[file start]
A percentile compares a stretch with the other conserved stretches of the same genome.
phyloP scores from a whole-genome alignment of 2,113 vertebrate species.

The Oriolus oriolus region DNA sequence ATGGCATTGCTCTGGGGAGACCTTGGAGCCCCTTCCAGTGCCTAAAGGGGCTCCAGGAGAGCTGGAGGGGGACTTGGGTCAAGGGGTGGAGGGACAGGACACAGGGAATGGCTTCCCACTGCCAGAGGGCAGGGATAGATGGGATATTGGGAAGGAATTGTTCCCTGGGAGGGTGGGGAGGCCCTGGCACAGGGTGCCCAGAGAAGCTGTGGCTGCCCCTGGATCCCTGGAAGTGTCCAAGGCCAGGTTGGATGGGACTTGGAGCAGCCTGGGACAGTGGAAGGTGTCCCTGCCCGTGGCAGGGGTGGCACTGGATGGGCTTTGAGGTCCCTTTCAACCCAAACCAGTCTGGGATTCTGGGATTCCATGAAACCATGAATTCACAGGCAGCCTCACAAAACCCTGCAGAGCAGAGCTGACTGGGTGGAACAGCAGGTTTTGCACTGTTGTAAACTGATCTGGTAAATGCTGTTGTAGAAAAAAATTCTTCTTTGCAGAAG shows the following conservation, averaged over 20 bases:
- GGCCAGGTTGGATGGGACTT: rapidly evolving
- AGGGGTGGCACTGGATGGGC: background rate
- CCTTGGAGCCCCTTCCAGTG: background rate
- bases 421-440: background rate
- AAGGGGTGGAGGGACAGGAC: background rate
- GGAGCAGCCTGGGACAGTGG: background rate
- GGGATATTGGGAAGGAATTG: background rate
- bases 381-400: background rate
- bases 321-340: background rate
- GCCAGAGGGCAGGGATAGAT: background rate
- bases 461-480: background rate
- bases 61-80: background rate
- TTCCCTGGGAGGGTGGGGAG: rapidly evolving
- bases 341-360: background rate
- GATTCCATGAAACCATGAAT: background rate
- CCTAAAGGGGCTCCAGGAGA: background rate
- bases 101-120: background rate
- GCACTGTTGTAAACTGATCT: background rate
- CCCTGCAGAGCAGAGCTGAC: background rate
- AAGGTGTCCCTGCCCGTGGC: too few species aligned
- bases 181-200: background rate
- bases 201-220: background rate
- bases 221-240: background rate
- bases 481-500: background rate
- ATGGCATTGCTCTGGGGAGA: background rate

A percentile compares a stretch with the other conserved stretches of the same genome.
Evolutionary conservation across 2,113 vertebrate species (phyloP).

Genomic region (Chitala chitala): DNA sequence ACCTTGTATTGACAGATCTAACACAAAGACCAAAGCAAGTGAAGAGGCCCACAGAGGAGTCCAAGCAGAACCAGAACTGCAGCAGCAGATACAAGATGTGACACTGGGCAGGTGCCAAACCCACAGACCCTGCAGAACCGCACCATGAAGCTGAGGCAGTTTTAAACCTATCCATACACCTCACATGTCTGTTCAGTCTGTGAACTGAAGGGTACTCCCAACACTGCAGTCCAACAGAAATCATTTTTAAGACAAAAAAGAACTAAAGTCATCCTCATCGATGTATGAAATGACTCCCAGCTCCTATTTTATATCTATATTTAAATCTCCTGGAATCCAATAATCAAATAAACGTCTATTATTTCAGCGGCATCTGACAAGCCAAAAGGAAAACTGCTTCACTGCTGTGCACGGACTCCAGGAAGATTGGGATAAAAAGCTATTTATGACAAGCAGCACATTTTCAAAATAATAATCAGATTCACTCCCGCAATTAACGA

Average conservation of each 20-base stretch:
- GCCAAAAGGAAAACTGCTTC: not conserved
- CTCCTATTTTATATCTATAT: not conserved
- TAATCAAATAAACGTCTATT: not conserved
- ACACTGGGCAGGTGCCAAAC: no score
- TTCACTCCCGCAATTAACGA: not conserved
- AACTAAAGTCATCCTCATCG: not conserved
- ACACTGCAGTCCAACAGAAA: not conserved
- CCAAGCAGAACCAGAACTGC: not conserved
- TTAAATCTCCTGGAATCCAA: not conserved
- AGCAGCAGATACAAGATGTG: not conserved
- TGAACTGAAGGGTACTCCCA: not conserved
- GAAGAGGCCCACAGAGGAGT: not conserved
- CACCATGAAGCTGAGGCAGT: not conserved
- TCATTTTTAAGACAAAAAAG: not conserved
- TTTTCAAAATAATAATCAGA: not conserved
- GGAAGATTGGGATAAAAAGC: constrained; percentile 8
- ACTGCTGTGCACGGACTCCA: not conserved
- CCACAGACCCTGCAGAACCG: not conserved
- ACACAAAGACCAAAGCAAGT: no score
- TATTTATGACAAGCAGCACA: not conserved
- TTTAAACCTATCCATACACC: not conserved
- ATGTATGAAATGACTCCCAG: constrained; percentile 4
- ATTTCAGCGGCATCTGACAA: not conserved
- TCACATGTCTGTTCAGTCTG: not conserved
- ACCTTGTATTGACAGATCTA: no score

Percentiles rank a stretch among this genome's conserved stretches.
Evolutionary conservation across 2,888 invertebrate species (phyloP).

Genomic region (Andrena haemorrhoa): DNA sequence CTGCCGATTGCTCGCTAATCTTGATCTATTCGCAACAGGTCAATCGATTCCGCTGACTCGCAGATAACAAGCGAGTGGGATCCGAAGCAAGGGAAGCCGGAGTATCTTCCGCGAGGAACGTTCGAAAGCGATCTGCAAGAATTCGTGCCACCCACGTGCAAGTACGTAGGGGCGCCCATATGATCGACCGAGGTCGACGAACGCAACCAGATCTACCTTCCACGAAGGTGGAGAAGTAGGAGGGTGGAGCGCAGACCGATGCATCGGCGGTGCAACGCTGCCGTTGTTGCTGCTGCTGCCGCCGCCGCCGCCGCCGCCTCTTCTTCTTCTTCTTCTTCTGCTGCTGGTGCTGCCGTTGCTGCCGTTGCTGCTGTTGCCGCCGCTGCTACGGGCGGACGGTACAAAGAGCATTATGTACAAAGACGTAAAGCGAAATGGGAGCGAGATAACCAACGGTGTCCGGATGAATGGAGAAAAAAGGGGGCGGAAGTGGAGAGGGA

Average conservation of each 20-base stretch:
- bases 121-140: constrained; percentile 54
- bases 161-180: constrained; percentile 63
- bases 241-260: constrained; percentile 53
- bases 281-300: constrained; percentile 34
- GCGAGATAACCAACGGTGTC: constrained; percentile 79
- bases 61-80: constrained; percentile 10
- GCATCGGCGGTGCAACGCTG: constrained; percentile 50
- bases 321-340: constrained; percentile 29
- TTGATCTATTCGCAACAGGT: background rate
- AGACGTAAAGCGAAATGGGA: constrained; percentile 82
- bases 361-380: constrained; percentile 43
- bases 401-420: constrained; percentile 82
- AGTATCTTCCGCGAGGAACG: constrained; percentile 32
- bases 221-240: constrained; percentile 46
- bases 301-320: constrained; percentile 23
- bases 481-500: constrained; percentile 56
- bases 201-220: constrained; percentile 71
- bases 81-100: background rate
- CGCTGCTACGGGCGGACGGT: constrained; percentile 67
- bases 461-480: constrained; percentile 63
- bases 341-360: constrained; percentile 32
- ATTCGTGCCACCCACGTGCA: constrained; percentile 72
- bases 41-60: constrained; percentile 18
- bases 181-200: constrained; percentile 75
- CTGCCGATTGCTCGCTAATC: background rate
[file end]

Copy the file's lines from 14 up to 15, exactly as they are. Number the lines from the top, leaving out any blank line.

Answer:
- bases 461-480: background rate
- bases 61-80: background rate